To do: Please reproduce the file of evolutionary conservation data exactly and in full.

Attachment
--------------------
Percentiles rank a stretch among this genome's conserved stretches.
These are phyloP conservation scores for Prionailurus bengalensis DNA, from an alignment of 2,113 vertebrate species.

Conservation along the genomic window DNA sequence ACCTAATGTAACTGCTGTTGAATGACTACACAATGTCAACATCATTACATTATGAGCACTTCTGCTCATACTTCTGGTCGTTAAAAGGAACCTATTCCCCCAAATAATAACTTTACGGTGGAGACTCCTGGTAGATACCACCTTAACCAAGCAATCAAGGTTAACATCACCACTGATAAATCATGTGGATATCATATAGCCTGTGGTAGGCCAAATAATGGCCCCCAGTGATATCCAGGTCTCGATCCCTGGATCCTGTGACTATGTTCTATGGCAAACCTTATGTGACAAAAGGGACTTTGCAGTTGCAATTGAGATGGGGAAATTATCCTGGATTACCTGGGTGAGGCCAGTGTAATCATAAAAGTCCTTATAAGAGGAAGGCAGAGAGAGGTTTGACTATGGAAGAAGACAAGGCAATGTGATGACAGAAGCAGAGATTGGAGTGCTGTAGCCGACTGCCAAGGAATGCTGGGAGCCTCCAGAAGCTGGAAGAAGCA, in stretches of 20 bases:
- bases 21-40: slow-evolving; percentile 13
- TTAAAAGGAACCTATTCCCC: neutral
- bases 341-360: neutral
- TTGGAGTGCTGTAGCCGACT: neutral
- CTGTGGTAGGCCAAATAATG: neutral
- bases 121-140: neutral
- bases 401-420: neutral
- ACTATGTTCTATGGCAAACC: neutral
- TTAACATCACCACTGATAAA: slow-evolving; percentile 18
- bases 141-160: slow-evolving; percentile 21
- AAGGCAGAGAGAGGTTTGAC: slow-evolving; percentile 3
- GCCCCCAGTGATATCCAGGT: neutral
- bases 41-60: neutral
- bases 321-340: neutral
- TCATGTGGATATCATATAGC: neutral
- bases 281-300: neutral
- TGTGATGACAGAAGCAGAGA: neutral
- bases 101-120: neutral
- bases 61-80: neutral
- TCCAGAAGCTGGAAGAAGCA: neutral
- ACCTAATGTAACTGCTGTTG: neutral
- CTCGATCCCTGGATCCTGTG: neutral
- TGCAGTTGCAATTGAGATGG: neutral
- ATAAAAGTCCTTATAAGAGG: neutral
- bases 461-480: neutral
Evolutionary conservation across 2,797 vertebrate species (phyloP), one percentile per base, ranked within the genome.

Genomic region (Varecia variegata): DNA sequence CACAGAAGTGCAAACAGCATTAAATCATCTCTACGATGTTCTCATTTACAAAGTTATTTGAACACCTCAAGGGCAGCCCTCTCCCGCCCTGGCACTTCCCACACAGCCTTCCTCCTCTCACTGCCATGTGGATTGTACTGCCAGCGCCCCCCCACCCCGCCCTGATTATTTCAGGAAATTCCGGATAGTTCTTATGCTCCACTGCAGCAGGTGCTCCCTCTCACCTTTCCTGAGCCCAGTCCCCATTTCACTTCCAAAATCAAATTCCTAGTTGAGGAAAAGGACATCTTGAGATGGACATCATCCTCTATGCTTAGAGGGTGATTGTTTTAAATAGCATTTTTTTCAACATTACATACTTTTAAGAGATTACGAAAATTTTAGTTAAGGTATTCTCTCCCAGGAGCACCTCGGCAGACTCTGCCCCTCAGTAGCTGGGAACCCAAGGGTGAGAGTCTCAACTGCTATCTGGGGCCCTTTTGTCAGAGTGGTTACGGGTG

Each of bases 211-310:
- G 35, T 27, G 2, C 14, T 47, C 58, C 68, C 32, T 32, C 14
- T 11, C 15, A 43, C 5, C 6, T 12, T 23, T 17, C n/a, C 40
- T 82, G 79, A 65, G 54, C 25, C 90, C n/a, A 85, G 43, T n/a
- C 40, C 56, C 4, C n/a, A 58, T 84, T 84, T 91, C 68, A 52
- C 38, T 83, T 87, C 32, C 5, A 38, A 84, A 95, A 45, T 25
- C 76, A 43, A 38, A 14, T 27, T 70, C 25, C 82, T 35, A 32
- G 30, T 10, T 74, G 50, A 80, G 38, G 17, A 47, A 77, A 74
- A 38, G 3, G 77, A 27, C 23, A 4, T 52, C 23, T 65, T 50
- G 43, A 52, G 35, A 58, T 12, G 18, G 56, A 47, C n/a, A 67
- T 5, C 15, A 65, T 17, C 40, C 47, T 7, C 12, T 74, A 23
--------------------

Percentiles rank a stretch among this genome's conserved stretches.
These are phyloP conservation scores for Prionailurus bengalensis DNA, from an alignment of 2,113 vertebrate species.

Conservation along the genomic window DNA sequence ACCTAATGTAACTGCTGTTGAATGACTACACAATGTCAACATCATTACATTATGAGCACTTCTGCTCATACTTCTGGTCGTTAAAAGGAACCTATTCCCCCAAATAATAACTTTACGGTGGAGACTCCTGGTAGATACCACCTTAACCAAGCAATCAAGGTTAACATCACCACTGATAAATCATGTGGATATCATATAGCCTGTGGTAGGCCAAATAATGGCCCCCAGTGATATCCAGGTCTCGATCCCTGGATCCTGTGACTATGTTCTATGGCAAACCTTATGTGACAAAAGGGACTTTGCAGTTGCAATTGAGATGGGGAAATTATCCTGGATTACCTGGGTGAGGCCAGTGTAATCATAAAAGTCCTTATAAGAGGAAGGCAGAGAGAGGTTTGACTATGGAAGAAGACAAGGCAATGTGATGACAGAAGCAGAGATTGGAGTGCTGTAGCCGACTGCCAAGGAATGCTGGGAGCCTCCAGAAGCTGGAAGAAGCA, in stretches of 20 bases:
- bases 21-40: slow-evolving; percentile 13
- TTAAAAGGAACCTATTCCCC: neutral
- bases 341-360: neutral
- TTGGAGTGCTGTAGCCGACT: neutral
- CTGTGGTAGGCCAAATAATG: neutral
- bases 121-140: neutral
- bases 401-420: neutral
- ACTATGTTCTATGGCAAACC: neutral
- TTAACATCACCACTGATAAA: slow-evolving; percentile 18
- bases 141-160: slow-evolving; percentile 21
- AAGGCAGAGAGAGGTTTGAC: slow-evolving; percentile 3
- GCCCCCAGTGATATCCAGGT: neutral
- bases 41-60: neutral
- bases 321-340: neutral
- TCATGTGGATATCATATAGC: neutral
- bases 281-300: neutral
- TGTGATGACAGAAGCAGAGA: neutral
- bases 101-120: neutral
- bases 61-80: neutral
- TCCAGAAGCTGGAAGAAGCA: neutral
- ACCTAATGTAACTGCTGTTG: neutral
- CTCGATCCCTGGATCCTGTG: neutral
- TGCAGTTGCAATTGAGATGG: neutral
- ATAAAAGTCCTTATAAGAGG: neutral
- bases 461-480: neutral
Evolutionary conservation across 2,797 vertebrate species (phyloP), one percentile per base, ranked within the genome.

Genomic region (Varecia variegata): DNA sequence CACAGAAGTGCAAACAGCATTAAATCATCTCTACGATGTTCTCATTTACAAAGTTATTTGAACACCTCAAGGGCAGCCCTCTCCCGCCCTGGCACTTCCCACACAGCCTTCCTCCTCTCACTGCCATGTGGATTGTACTGCCAGCGCCCCCCCACCCCGCCCTGATTATTTCAGGAAATTCCGGATAGTTCTTATGCTCCACTGCAGCAGGTGCTCCCTCTCACCTTTCCTGAGCCCAGTCCCCATTTCACTTCCAAAATCAAATTCCTAGTTGAGGAAAAGGACATCTTGAGATGGACATCATCCTCTATGCTTAGAGGGTGATTGTTTTAAATAGCATTTTTTTCAACATTACATACTTTTAAGAGATTACGAAAATTTTAGTTAAGGTATTCTCTCCCAGGAGCACCTCGGCAGACTCTGCCCCTCAGTAGCTGGGAACCCAAGGGTGAGAGTCTCAACTGCTATCTGGGGCCCTTTTGTCAGAGTGGTTACGGGTG

Each of bases 211-310:
- G 35, T 27, G 2, C 14, T 47, C 58, C 68, C 32, T 32, C 14
- T 11, C 15, A 43, C 5, C 6, T 12, T 23, T 17, C n/a, C 40
- T 82, G 79, A 65, G 54, C 25, C 90, C n/a, A 85, G 43, T n/a
- C 40, C 56, C 4, C n/a, A 58, T 84, T 84, T 91, C 68, A 52
- C 38, T 83, T 87, C 32, C 5, A 38, A 84, A 95, A 45, T 25
- C 76, A 43, A 38, A 14, T 27, T 70, C 25, C 82, T 35, A 32
- G 30, T 10, T 74, G 50, A 80, G 38, G 17, A 47, A 77, A 74
- A 38, G 3, G 77, A 27, C 23, A 4, T 52, C 23, T 65, T 50
- G 43, A 52, G 35, A 58, T 12, G 18, G 56, A 47, C n/a, A 67
- T 5, C 15, A 65, T 17, C 40, C 47, T 7, C 12, T 74, A 23